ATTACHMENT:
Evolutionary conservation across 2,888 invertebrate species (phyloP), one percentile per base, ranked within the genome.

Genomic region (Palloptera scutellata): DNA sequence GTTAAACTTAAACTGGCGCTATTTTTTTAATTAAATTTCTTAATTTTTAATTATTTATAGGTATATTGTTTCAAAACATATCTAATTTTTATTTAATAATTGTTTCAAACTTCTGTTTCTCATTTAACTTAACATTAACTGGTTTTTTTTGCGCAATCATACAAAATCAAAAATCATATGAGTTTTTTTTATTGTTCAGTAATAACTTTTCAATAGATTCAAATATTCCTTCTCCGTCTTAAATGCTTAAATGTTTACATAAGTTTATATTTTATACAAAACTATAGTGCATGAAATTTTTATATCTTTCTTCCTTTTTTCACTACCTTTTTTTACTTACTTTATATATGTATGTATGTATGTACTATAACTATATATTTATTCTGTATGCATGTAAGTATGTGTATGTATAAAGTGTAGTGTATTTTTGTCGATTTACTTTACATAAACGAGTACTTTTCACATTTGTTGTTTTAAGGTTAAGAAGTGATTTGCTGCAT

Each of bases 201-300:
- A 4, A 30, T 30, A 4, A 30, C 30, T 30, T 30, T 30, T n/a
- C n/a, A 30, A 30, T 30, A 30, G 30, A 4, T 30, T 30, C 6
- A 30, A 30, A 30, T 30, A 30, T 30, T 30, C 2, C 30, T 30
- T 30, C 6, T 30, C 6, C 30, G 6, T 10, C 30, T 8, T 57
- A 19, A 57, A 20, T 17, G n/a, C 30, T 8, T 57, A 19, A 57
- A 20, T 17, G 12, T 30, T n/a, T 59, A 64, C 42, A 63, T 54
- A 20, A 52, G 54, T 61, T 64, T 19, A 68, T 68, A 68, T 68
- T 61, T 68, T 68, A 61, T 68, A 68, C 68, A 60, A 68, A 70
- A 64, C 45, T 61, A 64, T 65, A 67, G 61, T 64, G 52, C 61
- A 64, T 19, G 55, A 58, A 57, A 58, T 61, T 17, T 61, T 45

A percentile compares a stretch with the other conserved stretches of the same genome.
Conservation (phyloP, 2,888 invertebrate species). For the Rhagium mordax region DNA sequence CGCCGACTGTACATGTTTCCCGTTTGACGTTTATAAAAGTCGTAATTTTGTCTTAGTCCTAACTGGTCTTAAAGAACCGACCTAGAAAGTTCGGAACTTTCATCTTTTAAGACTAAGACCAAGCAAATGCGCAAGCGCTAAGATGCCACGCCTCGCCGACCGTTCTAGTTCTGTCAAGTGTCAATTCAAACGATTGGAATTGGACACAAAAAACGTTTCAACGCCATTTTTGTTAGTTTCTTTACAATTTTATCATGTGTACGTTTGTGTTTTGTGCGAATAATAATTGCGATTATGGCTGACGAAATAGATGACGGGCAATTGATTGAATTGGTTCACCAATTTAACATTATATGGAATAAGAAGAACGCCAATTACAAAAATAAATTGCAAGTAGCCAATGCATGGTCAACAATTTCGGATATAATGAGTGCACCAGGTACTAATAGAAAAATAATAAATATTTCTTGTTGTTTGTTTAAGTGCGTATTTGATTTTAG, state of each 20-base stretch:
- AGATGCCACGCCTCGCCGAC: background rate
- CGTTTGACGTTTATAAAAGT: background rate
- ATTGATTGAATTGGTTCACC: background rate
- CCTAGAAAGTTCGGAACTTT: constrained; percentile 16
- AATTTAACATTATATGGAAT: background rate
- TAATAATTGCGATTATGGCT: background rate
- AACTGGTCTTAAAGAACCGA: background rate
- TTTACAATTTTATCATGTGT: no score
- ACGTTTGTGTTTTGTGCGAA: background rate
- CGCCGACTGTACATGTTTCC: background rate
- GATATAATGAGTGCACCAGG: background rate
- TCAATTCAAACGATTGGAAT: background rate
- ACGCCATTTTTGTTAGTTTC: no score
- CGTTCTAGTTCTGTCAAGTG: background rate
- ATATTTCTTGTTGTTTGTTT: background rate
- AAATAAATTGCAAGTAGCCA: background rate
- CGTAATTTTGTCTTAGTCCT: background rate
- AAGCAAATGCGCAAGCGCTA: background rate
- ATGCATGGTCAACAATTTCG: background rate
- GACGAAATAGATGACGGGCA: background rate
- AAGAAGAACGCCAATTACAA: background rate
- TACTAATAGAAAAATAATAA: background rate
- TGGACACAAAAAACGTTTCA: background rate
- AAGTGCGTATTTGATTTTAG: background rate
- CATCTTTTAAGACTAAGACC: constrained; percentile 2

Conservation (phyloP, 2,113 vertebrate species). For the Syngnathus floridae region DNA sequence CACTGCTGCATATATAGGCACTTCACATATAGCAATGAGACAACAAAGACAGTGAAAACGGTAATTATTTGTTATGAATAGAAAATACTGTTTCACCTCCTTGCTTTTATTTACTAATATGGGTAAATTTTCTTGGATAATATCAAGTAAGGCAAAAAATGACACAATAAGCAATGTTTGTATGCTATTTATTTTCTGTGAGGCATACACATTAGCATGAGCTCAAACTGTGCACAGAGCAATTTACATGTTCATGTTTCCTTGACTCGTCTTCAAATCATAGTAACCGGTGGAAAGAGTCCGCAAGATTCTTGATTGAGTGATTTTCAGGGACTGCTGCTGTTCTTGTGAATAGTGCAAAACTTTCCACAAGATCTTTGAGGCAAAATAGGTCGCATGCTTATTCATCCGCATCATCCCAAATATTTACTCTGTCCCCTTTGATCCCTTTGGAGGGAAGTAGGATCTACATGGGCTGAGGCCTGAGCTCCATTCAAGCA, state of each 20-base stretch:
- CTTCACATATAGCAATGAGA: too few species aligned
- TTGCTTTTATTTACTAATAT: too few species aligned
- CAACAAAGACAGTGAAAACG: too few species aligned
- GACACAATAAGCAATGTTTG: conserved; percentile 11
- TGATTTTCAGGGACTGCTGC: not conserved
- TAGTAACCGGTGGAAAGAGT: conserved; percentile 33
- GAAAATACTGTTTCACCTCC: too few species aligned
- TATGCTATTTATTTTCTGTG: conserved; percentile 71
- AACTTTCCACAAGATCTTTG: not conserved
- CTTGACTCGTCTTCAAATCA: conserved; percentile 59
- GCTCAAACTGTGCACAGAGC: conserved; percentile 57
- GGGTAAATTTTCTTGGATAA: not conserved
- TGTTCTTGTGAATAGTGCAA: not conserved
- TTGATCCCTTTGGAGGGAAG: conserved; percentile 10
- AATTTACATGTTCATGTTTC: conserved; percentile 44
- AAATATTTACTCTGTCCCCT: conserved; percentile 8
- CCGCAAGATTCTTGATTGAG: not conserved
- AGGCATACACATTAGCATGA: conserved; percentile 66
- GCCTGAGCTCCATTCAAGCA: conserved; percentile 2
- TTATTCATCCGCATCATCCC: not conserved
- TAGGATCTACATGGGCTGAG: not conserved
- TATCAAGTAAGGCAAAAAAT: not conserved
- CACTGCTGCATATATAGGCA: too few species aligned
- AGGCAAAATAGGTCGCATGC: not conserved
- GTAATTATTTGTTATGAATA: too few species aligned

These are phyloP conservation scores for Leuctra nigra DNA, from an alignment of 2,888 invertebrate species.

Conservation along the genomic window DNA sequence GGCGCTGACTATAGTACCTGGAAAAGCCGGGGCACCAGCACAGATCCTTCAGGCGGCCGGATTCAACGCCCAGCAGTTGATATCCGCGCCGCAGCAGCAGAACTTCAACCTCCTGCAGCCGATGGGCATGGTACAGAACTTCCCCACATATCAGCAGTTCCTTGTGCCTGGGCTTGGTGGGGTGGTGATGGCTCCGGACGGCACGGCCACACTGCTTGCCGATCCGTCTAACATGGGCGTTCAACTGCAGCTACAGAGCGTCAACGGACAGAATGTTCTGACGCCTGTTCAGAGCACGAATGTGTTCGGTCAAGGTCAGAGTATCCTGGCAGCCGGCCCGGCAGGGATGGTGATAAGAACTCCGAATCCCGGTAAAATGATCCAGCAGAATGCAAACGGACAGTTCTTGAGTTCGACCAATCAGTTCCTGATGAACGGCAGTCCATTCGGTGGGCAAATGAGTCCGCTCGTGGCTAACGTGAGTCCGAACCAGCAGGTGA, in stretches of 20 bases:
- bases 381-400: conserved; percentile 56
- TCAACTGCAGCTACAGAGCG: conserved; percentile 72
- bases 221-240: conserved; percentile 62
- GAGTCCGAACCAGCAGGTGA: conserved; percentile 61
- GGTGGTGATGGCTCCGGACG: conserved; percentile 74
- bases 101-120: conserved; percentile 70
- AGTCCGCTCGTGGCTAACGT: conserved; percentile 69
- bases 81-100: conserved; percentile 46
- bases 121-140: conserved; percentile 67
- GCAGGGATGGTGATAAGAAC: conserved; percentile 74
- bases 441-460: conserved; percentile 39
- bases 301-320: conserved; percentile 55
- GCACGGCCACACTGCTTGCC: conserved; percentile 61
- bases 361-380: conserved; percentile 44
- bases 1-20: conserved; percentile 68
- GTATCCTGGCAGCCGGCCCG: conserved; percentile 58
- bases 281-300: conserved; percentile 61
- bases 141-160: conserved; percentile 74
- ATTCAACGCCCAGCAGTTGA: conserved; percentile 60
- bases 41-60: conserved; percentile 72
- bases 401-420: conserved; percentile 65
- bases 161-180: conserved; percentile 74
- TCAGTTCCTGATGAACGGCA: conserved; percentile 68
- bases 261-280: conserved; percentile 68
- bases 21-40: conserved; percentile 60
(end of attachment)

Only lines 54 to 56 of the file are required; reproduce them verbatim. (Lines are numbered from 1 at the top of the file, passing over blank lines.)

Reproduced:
- TGTTCTTGTGAATAGTGCAA: not conserved
- TTGATCCCTTTGGAGGGAAG: conserved; percentile 10
- AATTTACATGTTCATGTTTC: conserved; percentile 44